That is quite a change.

This election should be recognized by democrats as  a sign that people are not comfortable with the direction that they are leading our country.  A distaste, and distrust, of the proposed health care reform; a sense of weakening security, a fragile economy and spiraling debt: this is not the change that was expected when President Obama took office a year ago today.

Perhaps democrats should rethink their strategy.  It’s not so much of a mandate anymore.

Happily Ever After

January 19, 2010

“Happily Ever After” is the conclusion to a fairy tale or a romantic comedy.  People encounter serious problems if they feel that life is supposed to be like what they read in a book, or watch on television.

Real life has its share of up and downs.  There is a reason that traditional marriage vows included the phrasing “For better, for worse; for richer for poorer; in sickness and in health; for as long as we both shall live. (In premarital counseling, I like to add “and no fair killing each other”!)

It is not just in marriage, life itself has a cyclical nature.  Our lives run the gamut of experiences: of success and failure, of excitement and mundane, of blessings and trials, and so on.

Perhaps we watch too much television, or read too much fiction.  Real life is a wonderful thing, but it is not a fairy tale.

Death and Life

January 18, 2010

There has been much real life drama recently.  The earthquake in Haiti has devastated hundreds of thousands of lives and there is a large international response trying to help bring stability.

Locally, in little more than a week, there has been a suicide, a murder, a heart attack, and an automobile accident; that have all claimed young lives.

My heart goes out to those who have been touched by these tragedies. 

These events are a reminder to me to appreciate the simple things of life.  Each day, each moment, is a gift from God and we should appreciate everything that we have, from a place to sleep, clothes on our back, food to eat, water to drink, and people who care about us.  Some of the things that we can get so worked up about, are just not quite that important when we realize the fragility of our mortal existence.

It is important to mourn the death of those who have passed… and to appreciate life for those who remain.

“All About Steve” a commentary

January 14, 2010

The movie All About Steve starring Sandra Bullock was very different from The Proposal or The Blind Side, all of which came out this past year.  Basically it is the story of a women who creates crossword puzzles for the local paper for  a living.  She loves what she does, but does not make much money, still lives at home, (with a cover story of her apartment being fumigated) and is not in a relationship.  Still, she appears happy with who she is, and her life in general.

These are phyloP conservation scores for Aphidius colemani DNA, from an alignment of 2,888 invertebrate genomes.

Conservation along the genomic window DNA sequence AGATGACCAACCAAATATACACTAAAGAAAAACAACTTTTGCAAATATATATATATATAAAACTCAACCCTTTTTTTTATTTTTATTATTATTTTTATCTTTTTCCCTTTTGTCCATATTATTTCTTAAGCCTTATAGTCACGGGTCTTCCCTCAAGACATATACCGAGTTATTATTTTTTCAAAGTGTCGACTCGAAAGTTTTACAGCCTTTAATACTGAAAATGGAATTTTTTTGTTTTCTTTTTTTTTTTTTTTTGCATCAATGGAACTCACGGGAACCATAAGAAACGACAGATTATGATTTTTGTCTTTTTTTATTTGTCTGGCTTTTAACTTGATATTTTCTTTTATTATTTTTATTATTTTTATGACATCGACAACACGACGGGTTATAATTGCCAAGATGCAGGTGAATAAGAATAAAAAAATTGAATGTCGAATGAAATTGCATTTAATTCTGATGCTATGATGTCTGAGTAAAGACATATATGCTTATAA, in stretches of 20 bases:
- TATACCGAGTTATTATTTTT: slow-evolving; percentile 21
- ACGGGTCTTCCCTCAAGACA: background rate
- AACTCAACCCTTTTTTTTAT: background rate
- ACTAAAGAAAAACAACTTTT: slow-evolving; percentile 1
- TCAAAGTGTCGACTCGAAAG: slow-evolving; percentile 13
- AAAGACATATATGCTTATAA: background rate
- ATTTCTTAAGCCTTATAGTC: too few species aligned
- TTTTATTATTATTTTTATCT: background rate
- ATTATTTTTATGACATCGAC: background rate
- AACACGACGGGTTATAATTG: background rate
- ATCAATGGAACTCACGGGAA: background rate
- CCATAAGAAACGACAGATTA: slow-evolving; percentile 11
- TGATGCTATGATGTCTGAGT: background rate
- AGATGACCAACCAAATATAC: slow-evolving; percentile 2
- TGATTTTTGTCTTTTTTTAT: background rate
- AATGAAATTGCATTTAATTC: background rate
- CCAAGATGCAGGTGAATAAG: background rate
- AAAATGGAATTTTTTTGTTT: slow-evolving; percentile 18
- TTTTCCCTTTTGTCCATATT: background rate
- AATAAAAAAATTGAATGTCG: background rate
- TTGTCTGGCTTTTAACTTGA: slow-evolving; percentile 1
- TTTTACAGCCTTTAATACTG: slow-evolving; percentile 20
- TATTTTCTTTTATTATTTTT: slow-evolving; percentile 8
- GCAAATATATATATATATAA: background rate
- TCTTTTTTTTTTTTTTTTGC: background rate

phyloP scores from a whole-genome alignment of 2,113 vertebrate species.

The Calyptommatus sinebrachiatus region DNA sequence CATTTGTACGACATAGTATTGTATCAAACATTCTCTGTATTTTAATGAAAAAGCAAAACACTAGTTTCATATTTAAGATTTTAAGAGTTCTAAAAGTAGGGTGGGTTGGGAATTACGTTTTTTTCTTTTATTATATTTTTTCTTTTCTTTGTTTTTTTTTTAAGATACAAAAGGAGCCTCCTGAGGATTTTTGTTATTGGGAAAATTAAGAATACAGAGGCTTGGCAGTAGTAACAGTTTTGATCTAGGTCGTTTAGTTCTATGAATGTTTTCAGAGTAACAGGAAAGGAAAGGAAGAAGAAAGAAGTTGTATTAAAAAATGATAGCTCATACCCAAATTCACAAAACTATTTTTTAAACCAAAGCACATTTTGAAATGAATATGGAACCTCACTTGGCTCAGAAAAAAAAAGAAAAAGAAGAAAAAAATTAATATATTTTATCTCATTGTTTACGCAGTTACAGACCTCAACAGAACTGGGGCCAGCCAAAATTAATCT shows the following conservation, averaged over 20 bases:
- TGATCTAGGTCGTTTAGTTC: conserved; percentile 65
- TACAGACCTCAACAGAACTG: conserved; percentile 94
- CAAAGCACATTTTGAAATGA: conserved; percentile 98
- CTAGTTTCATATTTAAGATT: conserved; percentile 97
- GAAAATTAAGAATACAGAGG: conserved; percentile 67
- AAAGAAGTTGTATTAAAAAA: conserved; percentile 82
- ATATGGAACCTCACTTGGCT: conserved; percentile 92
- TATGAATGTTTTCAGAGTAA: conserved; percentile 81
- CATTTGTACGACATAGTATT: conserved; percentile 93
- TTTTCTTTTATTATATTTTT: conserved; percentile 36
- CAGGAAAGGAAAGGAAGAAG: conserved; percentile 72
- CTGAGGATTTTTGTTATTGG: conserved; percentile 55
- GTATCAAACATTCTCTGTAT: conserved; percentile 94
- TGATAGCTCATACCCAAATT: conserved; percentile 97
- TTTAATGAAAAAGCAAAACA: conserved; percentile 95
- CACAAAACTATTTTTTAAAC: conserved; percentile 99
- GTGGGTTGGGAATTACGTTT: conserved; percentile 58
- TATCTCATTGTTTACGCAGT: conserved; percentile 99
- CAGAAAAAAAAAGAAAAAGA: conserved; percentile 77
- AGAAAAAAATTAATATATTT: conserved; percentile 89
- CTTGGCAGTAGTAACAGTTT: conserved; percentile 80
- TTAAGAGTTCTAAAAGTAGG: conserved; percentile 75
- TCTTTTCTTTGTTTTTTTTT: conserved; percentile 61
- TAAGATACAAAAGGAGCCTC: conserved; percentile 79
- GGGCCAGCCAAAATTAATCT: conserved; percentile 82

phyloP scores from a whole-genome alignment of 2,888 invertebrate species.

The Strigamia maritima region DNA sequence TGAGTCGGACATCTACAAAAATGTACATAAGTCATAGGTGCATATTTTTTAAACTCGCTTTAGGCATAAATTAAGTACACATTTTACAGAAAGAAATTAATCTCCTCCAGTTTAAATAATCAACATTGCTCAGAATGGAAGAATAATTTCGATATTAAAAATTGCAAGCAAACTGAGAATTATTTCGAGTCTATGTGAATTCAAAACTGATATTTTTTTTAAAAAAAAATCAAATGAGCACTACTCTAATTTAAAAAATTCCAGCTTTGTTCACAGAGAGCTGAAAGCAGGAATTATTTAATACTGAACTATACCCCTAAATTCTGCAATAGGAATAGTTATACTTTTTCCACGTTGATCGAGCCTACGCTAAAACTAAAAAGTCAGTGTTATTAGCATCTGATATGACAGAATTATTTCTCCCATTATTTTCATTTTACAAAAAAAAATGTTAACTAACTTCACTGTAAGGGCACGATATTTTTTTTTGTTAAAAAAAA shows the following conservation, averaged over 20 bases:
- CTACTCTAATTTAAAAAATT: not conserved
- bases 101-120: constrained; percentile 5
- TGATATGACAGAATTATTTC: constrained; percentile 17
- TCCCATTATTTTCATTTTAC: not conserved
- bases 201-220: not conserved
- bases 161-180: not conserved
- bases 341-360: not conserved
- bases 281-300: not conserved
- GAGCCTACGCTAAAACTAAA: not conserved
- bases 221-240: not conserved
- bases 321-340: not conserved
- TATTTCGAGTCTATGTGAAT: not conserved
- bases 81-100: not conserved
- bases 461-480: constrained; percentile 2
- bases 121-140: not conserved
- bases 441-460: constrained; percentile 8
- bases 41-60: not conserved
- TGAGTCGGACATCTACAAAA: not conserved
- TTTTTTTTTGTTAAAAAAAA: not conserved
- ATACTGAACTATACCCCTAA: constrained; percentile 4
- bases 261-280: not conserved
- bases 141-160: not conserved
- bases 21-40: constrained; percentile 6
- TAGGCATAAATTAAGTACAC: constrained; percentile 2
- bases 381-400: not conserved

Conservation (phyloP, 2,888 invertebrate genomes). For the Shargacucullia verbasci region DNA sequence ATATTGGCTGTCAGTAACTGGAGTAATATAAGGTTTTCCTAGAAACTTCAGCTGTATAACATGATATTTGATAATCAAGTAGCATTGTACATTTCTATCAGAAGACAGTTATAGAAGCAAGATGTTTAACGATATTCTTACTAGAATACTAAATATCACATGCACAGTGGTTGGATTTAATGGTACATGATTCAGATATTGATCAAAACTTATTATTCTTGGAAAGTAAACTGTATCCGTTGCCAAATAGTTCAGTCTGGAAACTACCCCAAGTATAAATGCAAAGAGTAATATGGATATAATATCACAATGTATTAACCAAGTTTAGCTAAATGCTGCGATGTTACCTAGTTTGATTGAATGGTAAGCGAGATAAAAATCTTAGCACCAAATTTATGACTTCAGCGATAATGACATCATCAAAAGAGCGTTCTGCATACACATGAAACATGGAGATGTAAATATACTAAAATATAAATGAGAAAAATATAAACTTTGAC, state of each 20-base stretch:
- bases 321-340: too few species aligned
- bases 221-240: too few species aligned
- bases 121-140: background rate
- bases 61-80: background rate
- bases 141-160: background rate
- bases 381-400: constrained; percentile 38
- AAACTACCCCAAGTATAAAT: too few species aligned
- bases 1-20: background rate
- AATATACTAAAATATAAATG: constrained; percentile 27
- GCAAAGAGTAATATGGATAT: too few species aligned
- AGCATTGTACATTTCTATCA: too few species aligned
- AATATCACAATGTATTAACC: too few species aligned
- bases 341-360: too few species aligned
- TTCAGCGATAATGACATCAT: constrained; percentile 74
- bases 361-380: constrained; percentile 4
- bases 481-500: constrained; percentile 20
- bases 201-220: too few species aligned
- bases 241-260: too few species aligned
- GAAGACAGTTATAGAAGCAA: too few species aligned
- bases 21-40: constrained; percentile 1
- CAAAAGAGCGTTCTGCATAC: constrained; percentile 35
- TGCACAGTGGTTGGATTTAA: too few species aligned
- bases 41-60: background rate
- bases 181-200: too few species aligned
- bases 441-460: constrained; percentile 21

One day, after a particularly disastrous appearance at a local schools career day, she literally throws herself at Steve on their first date, which had been set up by both of their parents.  She writes a crossword focussed on him, loses her job and chases him around the country.

At first, I thought the movie was pretty stupid, but then I realized that they were trying to make a point.

Be happy with who you are, don’t let other peoples’ expectations guide your life. 

I like that.  Once I realized that the movie was not just a silly spoof, but a social commentary on how pointless it is to try to fulfill other peoples’ expectations it became much more enjoyable.

New Semester

January 13, 2010

It is the start of a new semester at the college.  There will be a new group of students starting classes that will run until springtime.  In the beginning there is excitement, with some apprehension, over what the new semester will bring to their lives.

As a teacher, they are the same classes that I have been teaching for years, but there is always something different.  Every class has its own personality.  Some are better than others.  Some are a joy to teach.  Some are more of a challenge, than a joy. 

Some things are certain.  Both the students, and I, will learn something through the time spent in the classroom. Both the students and I will have to do some work.  Sometimes hard work.  Sometimes inconvenient work.  Some students will not complete the semester.  Most will.  Some students will not be happy with their final grades.  Most will.  (I think.)  The time will pass.  May will come.  This semester will be over, and, after a break, we will begin again.

Isn’t it great?